How to Strategically Approach the Supply Chain Balancing Act of 2021

How to Strategically Approach the Supply Chain Balancing Act of 2021

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In recent years, lean supply chains were the hot topic for small and midsize manufacturers. Reducing cost, simplifying logistics, and minimizing the number of supplier relationships to be managed seemed like a dream come true. However, in 2020 when COVID-19 disrupted supply chains worldwide, the cost of rigid, frail supply chains was made clear.

Supply chain disruptions can create major losses in finances (62%), reputation (54%), and logistics (54%), and almost all midsize companies felt the impacts and risks that came about during the pandemic. In an April 2020 survey, 95% of companies reported operational problems due to COVID-19.

Midsize businesses must now rethink their supply chains, and creating greater resilience while keeping operations lean and cost-effective is a difficult balancing act. Manufacturers can use multiple strategies to prepare for faster recovery and future growth.

Visibility: Your Supply Chain Secret Weapon

First and foremost, the key to solving any business challenge is visibility. Imagine trying to solve a puzzle in the dark. Without a clear view of your current supply chain, it is nearly impossible to identify gaps and even more challenging to propose effective solutions. It is no wonder why supply chain visibility is among the top strategic priorities for companies worldwide.

Knowing all the activities that take place in your supply chain at any given moment enables you to respond quickly to any disruptors and ensures everything is running as it should. This is especially important in times of unpredictability, and it is crucial to have tools in place for when unexpected events arise. 50% of companies say that technological developments significantly impact the supply chain, transportation operations, and logistics, while, 81% of supply chain managers consider data analytics to be vital to cost decreases.

With real-time information and updates, companies can respond to changes in the supply chain at a moment’s notice. Visibility and transparency across your entire supply chain allow you to see precisely where the stress points and vulnerabilities are. Managers and supervisors know strictly which resources are being used, which ones you may need more of, the quantity in reserve, and where they are located. Supply chain managers can even use data to predict and identify potential problems and solutions, so they have a contingency plan in place for any disruptions or delays.

Combat Constrained Capacity with Alternative Suppliers

Recent tariffs, trade wars, border closings, and the temporary elimination of international shipments have cut off the supply of raw materials for countless manufacturing businesses. When the virus first struck China, global supply chains lost approximately 70% of resources and products. Midsize companies with no additional suppliers or easy way to identify alternatives have been unable to keep up with production. Plant closures, delayed shipping times, resource scarcity, and increased safety and quality checks coupled with soaring, panic-induced demand put incredible pressure on the lean supply chains of the past.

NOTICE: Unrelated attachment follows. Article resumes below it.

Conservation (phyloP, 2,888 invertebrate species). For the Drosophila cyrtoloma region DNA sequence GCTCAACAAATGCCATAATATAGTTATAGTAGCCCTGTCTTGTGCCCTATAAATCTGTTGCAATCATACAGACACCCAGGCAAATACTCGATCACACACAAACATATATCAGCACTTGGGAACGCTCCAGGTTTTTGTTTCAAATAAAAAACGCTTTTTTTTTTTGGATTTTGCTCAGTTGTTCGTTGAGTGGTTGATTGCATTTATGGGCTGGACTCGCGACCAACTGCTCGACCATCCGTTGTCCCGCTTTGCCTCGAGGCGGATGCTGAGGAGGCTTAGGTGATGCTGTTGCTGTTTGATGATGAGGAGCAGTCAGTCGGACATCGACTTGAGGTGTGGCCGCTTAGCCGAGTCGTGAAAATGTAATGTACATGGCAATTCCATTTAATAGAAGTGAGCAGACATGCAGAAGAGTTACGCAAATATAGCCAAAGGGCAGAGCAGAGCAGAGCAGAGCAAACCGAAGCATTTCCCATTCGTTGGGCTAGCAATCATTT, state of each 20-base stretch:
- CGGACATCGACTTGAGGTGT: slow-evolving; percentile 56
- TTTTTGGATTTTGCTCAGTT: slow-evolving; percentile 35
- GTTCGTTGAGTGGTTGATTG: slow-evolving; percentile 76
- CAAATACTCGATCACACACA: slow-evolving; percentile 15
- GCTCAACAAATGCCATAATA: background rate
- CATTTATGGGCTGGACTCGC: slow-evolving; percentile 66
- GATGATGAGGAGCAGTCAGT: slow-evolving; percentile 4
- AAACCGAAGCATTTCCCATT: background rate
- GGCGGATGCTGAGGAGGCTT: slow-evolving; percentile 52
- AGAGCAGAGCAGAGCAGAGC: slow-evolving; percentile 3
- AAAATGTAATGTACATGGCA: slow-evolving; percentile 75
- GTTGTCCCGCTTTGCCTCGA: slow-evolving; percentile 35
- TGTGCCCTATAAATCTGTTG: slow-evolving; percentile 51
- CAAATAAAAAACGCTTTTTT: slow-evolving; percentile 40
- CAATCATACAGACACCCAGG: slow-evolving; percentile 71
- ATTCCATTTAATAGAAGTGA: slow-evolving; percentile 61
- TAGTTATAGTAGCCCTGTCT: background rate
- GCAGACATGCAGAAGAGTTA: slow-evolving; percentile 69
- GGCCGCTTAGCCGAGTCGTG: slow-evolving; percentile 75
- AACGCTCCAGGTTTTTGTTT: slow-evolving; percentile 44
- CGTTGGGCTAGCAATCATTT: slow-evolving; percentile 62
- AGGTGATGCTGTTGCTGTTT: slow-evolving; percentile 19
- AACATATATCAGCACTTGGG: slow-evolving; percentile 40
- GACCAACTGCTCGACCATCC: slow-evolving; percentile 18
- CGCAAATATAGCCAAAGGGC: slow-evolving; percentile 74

Companies must find ways to create new supplier relationships to get products to consumers quickly. Electronic requests for quotations (RFQs) give potential suppliers the ability to provide their price and availability of goods in a matter of seconds, triggering instant notification back to the purchasing agent. This makes increasing potential sources of essential goods and materials easy, fast, and straightforward. Identifying and implementing agreements with new suppliers on the fly gives midsize businesses the flexibility they need to respond to disruption without losing business or revenue.

Protect Your People

Unlike many businesses where remote work is possible, manufacturing requires employees to be physically present. Midsize businesses must balance labor shortages with employees’ health and safety and implement proper shift management to reduce interactions.

Visibility into production and logistics simplifies complex workflows and defines shifts to avoid overlap. Managers can see exactly who is in each location at any given time and what projects are being worked on. Operations leaders can also add additional shifts and adjust schedules instantly and remotely. This enables them to use the same number of employees, meaning decreased costs while simultaneously maintaining safety protocols. Cloud-based solutions allow remote working for those that do not need to be in the plant. This allows for greater flexibility and minimizes unnecessary contact.

A Path for Growth

While no one expected a crisis like that of 2020, the challenges presented by the pandemic act as a catalyst for small and midsize businesses to streamline their supply chain processes for tremendous success now and in the future. This type of change requires time, effort, and investing in the right tools but provides an opportunity for companies to develop a more robust, resilient, and cost-effective supply chain that promotes faster recovery and future growth.

Image Credit: Wright Studio/Shutterstock.com

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